Tuesday, October 17, 2017

DAO-fork at odds with Ethereum terms and conditions

Last month, Antonio Madeire nicely summarized the discussion on the DAO-hack and the fork which brought Ethereum classic into being. I remember that my contribution to the discussion at that time was that the Ethereum developer community should not revert to a hard fork but to the judge and/or arbitration.

Governance and terms and conditions
The other day, I was discussing with Ian Grigg, a long time mutual topic of interest: making technology work by adding proper arbitration to smart contracts and agreements. This can even be done in code, as he had demonstrated way back in the 1990s in his ricardo system.

This prompted me to actually take a look at the Ethereum terms and references to see what it said about disputes. Well, have a look yourselves:

All disputes or claims arising out of, relating to, or in connection with the Terms, the breach thereof, or use of the Ethereum Platform shall be finally settled under the Rules of Arbitration of the International Chamber of Commerce by one or more arbitrators appointed in accordance with said Rules. All claims between the parties relating to these Terms that are capable of being resolved by arbitration, whether sounding in contract, tort, or otherwise, shall be submitted to ICC arbitration...... 

.... And so on.

What does this mean for Ethereum governance?
While I hugely appreciate the development of Ethereum and all the efforts that have gone into it. it does strike me that when push came to shove, the developers brushed aside their own terms and conditions. The use of Ethereum was instrumental to setting up the DAO, so why not revert to the ICC Arbitration?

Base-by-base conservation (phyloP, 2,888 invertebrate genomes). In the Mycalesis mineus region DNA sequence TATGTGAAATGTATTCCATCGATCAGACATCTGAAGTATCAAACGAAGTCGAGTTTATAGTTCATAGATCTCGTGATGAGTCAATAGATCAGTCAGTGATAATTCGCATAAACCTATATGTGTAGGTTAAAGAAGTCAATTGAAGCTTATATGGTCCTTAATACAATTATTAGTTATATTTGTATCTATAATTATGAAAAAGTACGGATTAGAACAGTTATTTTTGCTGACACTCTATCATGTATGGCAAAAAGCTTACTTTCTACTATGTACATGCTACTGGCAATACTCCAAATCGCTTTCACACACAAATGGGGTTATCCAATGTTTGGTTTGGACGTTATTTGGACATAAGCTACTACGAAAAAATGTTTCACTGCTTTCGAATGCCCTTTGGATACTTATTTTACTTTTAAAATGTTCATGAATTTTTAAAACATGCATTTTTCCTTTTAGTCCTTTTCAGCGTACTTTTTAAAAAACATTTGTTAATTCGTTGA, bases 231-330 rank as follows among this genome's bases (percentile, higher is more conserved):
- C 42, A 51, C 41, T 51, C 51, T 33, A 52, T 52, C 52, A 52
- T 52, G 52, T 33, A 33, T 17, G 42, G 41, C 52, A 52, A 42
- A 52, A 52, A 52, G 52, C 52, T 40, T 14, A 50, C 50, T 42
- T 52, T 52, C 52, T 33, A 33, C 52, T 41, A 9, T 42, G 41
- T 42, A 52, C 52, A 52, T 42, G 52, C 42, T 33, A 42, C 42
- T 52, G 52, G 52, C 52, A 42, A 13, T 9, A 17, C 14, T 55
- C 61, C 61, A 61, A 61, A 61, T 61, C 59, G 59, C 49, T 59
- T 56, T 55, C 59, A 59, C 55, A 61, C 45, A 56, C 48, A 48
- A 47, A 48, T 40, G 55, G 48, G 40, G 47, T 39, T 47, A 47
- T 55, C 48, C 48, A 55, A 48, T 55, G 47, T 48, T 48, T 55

My guess would be that, not being lawyers or into governance, the developers used the tools that came in handy and quickly. Alternatively, it might be the case that they might have invested in the DAO themselves quite considerably.

Regardless of the exact reasons behind not using the dispute resolution mechanism, the paradox is that, while there is a formal basis for dispute resolution under Ethereum, the likelihood exists that in future instances of trouble, the developers will again fork their way out of trouble.

Create an additional dispute resolution layer.
Any practical use and implementation of Ethereum should therefore come accompanied with additional agreements on dispute resolution, so that organisations that cooperate on the basis of the ethereum blockchain create their own governance basis.